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Daily Digest: Who Stole David Brooks?

BY Joshua Levy | Friday, May 23 2008

The Web on the Candidates

  • Alert: someone has kidnapped New York Times columnist David Brooks and replaced him with a a 25-year geek who refers to things like Twitter, Kottke.org, and Vampire Weekend in his columns, and who now writes phrases like “Barack Obama has become the Prince Caspian of the iPhone hordes.” At least it’s entertaining. Maybe the captors will release Brooks after Memorial Day, when he can resume describing the decline of the Republican Party and predicting Barack Obama’s success.

  • With more and more talk of a Barack Obama-Jim Webb ticket, the voter-generated content makers were bound to start producing. Colin Delany discovered one such project —ObamaWebb08.com. The choice is obviously up to Obama, but he and Webb do look pretty good together…

  • The Congressional Quarterly VP Madness contest — in which readers voted for who should be John McCain’s running mate — is over, and the winner is somewhat unexpected: Mike Huckabee! But why give up a budding career as a TV pundit, Huck? It definitely pays better!

  • People often complain that conservative and liberal sites like Townhall or DailyKos are political echo chambers, but a new study from Compete suggests that Huffington Post readers tend to me a pretty diverse group. In February 2008, 34% of visitors also read liberal blogs like Kos and Crooks and Liars, and 27% actually read conservative sites like Townhall and RedState.com. Maybe it’s the Hollwyood gossip that’s pulling them in. Townhall, we’ve discovered your new business strategy.

  • A new site dedicated to online video journalism has just launched, and so far it looks pretty promising. American News Project is funded by the Schumann Center for Media & Democracy. The site is reaching out to its readers for story ideas, funding, and even talent. Keep an eye on it.

  • Another cool new project comes from NPR, which has teamed up with the Center for Investigative Reporting to produce the Secret Money Project. NPR is asking listeners to help track down and identify this year’s crop of 527s that, we can be sure, will soon take the airwaves and the tubes by storm. It’s a welcome invitation, and we hope the public takes them up on it.

  • Social network aggregation site (say that 10 times fast) and potential heir to the Twitter throne FriendFeed just launched a new feature called Rooms, which lets users create public or private spaces to share info and create discussions about various topics. One of the first rooms set up was Obamamania — a place to post links and chat about Obama. The FriendFeed converts will be all over this, but will it gain popularity among the Twittering classes? (via Download Squad)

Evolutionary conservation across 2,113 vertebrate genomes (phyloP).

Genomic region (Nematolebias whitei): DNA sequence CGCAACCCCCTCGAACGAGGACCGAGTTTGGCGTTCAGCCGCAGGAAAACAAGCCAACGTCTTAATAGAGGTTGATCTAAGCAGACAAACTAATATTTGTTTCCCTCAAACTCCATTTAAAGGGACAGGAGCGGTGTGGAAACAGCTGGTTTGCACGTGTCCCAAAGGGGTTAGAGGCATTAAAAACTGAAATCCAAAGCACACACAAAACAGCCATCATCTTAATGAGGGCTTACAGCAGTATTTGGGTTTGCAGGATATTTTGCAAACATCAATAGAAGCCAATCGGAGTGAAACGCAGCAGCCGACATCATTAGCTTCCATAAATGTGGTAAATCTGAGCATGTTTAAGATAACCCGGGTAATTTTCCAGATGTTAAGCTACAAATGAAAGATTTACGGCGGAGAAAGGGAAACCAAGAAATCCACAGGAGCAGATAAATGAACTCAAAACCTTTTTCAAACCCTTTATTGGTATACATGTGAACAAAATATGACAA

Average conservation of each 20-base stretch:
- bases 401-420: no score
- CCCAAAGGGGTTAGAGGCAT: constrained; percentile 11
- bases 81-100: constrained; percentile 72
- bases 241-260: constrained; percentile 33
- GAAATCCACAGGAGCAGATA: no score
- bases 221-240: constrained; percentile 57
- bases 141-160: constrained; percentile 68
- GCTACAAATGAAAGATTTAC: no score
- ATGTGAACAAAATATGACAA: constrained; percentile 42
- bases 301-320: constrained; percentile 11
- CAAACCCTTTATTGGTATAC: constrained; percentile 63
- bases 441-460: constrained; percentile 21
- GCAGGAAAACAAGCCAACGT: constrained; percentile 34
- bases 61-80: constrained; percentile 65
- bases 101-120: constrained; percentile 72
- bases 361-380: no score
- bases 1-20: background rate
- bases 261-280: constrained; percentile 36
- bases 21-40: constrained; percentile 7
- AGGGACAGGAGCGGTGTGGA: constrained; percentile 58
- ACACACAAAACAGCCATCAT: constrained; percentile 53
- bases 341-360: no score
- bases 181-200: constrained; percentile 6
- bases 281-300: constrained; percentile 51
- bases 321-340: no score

The Candidates on the Web

  • The GOP is definitely ramping up their use of YouTube. Case in point: the Republican National Convention has announced a new video contest. Voters are encouraged to submit video profiles of “someone in your neighborhood who goes above and beyond the call of duty to serve what Senator McCain calls ‘a cause greater than their own self-interest.’” The public can then vote for their favorites, and the winner will get a free trip to the convention. A very cool idea. Your move, DNC.

  • If you’re checking gas prices using GasBuddy.com or GasPriceWatch.com, you may be surprised to see ads run by the DSCC linking Republican leader Mitch McConnell to the oil and gas industry.

In Case You Missed It…

It’s one thing to read about an event in the newspaper; it’s another thing to watch the event in its unexpurgated form as raw, unedited video, writes Micah Sifry. Such is the case with Barack Obama’s appearance yesterday at a Boca Raton synagogue, , where he was making a direct appeal to Florida’s important bloc of Jewish voters to set aside some of their concerns or fears about his candidacy.

Just in time for the Memorial Day holiday, we bring you eight political videos that are guaranteed to stick to your consciousness like ketchup on a burger. You can never escape the tubes!

Obama won big in this month’s North Carolina primary and his online ad strategy in April may have played a role in driving his supporters to the polls, reports Kate Kaye. As the primaries chug along, Senator Barack Obama has steamrolled past fellow Democratic Presidential hopeful Senator Hillary Clinton and likely Republican nominee John McCain in the Web ad department.